Prior measured and proxy CO2 levels do not agree with the IPCC statements.

Posted by: dalyplanet | February 21, 2011 6:26 PM | Report abuse

No, 'we' don't know where that pernicious road (science) leads.
Why don't' you explain?
Posted by: bertzel | February 21, 2011

--

Science leads to disillusionment, and disillusionment leads much too often to denial. Science looks for causality, and sometimes (often!) finds that there really is none... that some things (many!) really are the result of almost pure coincidence.

Other times, when we find causality, we aren't happy with what we find.

My use of the word "pernicious" was an attempt at sarcasm.

Posted by: jonroesler | February 21, 2011 6:03 PM | Report abuse

Fbrewer

I have consistently stated a number of energy options presently available and requested discussion and have been generally ignored. So I began inquiring and later stating that two of these options seem poor to me. Using food for fuel seems shortsighted especially if AGW famine flood predictions are true. This raises doubt as to the veracity of the whole AGW argument as storing food instead of burning it seems wise in the face of imminent food shortage due to climate change.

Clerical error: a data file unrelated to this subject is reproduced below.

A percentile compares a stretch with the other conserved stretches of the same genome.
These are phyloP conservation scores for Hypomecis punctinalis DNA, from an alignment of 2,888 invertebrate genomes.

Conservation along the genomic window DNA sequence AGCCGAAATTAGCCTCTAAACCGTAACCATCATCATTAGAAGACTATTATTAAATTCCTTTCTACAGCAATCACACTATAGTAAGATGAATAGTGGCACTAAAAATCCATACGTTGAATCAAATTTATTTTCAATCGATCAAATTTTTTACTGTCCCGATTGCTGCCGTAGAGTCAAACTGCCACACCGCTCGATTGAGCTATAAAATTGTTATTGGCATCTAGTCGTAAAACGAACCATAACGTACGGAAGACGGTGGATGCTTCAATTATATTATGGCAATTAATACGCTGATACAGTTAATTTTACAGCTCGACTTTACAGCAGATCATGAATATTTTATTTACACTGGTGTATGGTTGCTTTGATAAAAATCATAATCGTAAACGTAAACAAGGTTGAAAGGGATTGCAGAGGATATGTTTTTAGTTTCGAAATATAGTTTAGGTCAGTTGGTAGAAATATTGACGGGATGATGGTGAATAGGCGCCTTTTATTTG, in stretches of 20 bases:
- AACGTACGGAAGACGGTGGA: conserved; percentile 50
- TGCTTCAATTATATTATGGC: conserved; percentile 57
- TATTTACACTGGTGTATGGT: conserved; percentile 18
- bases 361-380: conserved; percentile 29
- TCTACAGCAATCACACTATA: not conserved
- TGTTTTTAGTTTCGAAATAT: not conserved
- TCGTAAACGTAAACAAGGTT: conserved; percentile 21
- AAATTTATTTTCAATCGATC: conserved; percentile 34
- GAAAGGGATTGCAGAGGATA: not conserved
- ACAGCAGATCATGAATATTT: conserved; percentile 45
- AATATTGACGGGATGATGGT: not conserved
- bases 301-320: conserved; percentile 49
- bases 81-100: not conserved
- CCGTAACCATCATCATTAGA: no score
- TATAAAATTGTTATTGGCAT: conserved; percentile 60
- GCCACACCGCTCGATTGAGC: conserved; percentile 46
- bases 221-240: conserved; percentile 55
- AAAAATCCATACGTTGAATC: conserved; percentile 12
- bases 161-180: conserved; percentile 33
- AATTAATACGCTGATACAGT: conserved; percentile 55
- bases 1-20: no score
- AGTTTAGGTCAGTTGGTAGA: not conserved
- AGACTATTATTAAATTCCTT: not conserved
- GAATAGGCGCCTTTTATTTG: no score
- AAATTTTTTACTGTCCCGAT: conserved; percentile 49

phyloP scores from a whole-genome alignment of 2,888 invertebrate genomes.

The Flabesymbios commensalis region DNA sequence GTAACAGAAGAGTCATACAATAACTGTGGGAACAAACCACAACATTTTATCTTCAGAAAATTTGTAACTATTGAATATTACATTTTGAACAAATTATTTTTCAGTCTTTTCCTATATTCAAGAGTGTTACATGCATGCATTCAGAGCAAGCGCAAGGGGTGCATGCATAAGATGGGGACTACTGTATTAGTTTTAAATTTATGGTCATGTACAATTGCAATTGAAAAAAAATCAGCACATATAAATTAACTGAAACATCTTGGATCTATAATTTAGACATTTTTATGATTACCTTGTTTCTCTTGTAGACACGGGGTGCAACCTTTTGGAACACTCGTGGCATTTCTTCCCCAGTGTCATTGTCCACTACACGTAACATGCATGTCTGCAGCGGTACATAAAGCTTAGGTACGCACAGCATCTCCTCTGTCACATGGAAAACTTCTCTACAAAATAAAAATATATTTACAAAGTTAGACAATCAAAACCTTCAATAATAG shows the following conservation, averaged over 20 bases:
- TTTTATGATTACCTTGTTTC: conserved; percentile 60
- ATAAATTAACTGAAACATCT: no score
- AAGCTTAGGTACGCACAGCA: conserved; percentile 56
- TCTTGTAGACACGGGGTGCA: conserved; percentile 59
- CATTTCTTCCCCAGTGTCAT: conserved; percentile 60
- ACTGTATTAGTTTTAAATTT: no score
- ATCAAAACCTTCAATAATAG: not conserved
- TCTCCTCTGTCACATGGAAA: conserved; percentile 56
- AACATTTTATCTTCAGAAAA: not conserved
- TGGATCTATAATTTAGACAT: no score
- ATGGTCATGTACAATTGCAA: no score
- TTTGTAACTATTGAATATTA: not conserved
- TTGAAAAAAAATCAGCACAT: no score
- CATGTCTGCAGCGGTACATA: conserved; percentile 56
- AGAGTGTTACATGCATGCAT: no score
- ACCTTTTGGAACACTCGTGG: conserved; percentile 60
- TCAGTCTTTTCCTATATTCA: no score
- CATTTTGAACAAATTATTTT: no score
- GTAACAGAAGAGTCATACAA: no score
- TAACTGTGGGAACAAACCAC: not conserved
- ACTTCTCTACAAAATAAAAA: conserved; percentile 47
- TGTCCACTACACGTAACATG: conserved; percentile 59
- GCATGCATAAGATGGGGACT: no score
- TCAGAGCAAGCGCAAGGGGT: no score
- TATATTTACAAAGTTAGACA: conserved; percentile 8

The other option of CCS also seems poor from a conservation of resource standpoint. If one takes all the energy savings from peak load management, wind, solar, geothermal, and conservation, then doubles that number it will still be less than the extra energy requirement needed for CCS. This also seems unwise.

I have immersed myself in the study of world carbon consumption and determined that the end of oil and coal will occur when there is none left. This leads to inquiry at to when this point may be and concern that attempts to reduce CO2 may in fact hasten that day especially concerning natural gas.

Looking for energy management solutions in the IPCC leads to looking at the complete report. Looking leads to seeing inconsistencies. This leads to deeper looking and more inconsistencies. One can accept the findings by degrees as it is a broad subject. I do not accept the need for foolish hasty energy solutions based on the report and cries of the affluent masses.

Some solutions to discuss
Nuclear
Serious reduction in energy consumption
Fusion
Personal power generation
Various Cap and Trade models
Altered transportation models
New Baseload Generation in developing countries

Posted by: dalyplanet | February 21, 2011 5:54 PM | Report abuse

daly, all I can say is that you should present your data to the IPCC or other climate scientists and let them answer you. As to why data was thrown out that would have been gathered before we humans started using electricity, I can only guess. Whether the data points were various and worldwide vs. merely local to cities, again, I can only guess.